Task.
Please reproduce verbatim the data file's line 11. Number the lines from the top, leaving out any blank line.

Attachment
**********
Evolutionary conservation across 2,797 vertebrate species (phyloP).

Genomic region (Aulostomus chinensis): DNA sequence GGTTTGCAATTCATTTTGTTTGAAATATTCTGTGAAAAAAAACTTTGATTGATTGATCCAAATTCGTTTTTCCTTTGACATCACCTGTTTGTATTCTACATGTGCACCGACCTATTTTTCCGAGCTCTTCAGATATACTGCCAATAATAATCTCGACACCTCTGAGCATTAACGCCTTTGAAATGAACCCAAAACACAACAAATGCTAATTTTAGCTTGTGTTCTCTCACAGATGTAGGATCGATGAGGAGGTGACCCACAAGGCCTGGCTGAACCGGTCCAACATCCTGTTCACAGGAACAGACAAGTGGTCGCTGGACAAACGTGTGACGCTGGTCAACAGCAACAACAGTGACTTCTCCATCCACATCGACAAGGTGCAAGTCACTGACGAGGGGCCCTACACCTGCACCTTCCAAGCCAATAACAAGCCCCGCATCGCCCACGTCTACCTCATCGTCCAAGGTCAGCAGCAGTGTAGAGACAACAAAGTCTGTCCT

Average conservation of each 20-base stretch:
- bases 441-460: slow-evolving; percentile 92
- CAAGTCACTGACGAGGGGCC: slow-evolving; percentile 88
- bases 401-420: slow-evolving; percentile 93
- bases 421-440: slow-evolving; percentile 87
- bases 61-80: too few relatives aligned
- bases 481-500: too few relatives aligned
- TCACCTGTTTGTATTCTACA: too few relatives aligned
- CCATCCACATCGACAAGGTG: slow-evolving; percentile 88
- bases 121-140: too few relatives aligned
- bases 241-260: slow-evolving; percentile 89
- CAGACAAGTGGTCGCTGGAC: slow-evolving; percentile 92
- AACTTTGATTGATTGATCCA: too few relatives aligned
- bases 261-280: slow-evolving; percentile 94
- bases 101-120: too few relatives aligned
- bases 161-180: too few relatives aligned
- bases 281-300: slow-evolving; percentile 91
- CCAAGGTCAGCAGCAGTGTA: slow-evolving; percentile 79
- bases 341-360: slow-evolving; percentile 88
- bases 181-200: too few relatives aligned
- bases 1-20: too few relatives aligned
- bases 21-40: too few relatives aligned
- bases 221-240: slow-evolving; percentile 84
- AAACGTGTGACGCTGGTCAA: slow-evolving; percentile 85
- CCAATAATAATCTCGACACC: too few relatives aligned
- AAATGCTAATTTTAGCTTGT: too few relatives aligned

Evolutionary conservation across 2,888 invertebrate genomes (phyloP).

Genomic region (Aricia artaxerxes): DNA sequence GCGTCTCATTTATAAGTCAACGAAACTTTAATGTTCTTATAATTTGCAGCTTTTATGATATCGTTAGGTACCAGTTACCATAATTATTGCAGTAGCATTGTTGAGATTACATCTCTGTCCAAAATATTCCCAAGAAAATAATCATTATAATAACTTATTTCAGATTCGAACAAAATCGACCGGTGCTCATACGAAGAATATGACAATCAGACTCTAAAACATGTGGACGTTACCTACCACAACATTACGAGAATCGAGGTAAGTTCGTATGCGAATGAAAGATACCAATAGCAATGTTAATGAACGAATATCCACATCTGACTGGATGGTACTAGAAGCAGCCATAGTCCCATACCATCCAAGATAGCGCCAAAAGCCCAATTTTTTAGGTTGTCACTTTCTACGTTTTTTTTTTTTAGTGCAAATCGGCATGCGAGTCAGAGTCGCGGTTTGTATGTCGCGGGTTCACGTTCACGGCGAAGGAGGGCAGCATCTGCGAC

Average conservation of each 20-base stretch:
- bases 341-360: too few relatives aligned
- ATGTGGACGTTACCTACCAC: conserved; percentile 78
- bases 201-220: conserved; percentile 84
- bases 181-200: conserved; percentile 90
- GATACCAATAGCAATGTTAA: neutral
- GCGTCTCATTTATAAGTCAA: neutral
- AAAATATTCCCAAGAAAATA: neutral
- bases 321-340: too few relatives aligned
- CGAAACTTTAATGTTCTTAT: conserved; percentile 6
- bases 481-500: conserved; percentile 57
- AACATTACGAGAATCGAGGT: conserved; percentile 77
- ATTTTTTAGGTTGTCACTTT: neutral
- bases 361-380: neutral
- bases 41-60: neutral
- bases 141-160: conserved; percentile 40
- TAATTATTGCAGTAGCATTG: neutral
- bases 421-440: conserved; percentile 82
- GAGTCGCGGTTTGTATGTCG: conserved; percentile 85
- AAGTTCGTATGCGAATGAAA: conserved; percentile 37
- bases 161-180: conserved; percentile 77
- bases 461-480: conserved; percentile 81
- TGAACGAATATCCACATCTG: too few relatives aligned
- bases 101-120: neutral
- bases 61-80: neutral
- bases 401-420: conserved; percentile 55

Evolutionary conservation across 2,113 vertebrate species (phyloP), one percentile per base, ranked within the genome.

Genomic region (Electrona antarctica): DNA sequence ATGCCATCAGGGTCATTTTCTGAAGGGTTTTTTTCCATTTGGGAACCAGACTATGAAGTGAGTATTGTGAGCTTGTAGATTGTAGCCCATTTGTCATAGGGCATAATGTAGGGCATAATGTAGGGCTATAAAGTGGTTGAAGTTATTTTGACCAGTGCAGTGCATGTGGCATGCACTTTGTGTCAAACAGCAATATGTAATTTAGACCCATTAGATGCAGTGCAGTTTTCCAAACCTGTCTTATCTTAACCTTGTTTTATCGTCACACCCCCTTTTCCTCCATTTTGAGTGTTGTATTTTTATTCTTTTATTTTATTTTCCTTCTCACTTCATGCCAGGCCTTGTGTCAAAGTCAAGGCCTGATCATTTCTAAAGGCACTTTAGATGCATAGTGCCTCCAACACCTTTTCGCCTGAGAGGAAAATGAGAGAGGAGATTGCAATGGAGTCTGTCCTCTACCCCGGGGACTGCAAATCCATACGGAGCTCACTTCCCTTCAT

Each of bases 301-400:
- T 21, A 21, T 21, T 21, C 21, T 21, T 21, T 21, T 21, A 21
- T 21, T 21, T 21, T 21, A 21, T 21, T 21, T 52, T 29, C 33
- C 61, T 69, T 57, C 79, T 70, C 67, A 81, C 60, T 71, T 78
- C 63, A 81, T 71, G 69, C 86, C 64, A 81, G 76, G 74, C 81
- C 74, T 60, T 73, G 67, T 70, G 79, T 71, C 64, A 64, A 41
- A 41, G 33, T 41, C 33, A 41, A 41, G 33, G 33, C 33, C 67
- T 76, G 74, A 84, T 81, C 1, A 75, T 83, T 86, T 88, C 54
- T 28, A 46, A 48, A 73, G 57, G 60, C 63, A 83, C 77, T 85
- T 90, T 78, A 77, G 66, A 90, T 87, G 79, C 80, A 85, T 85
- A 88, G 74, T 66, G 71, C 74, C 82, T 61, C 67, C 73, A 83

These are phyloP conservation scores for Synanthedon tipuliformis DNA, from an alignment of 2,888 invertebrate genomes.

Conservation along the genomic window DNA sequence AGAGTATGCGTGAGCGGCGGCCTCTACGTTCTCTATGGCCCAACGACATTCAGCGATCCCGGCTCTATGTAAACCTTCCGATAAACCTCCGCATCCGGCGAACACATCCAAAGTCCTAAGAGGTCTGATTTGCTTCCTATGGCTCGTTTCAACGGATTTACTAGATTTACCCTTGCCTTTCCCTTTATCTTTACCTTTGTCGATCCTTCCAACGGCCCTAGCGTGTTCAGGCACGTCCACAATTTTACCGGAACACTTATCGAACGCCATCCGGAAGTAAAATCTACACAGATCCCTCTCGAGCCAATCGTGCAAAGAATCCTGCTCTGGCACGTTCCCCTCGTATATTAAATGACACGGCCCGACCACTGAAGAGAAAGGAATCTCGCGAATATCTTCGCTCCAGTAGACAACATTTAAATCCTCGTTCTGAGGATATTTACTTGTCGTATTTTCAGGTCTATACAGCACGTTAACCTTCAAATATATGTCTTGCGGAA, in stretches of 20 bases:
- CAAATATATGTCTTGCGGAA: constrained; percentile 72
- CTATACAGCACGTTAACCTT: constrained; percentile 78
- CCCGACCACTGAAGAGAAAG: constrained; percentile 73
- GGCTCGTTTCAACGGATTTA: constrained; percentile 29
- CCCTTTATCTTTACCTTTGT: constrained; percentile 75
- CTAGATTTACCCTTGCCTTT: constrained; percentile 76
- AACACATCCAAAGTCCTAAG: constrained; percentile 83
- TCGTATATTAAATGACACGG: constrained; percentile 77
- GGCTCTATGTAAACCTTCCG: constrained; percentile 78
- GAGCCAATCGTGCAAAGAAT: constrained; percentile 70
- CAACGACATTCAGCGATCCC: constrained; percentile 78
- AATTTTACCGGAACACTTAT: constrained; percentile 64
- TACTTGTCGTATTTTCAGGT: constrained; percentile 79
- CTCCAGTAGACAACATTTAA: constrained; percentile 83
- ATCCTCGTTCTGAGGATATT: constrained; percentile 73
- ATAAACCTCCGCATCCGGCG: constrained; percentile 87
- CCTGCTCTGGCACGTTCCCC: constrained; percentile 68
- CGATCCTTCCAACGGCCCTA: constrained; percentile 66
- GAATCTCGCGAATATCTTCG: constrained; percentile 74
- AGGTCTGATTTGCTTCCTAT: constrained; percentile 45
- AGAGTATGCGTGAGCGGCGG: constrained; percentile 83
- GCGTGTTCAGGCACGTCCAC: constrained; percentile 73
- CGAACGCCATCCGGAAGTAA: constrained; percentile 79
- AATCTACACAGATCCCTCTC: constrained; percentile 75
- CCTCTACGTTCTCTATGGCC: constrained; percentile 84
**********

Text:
- CCATCCACATCGACAAGGTG: slow-evolving; percentile 88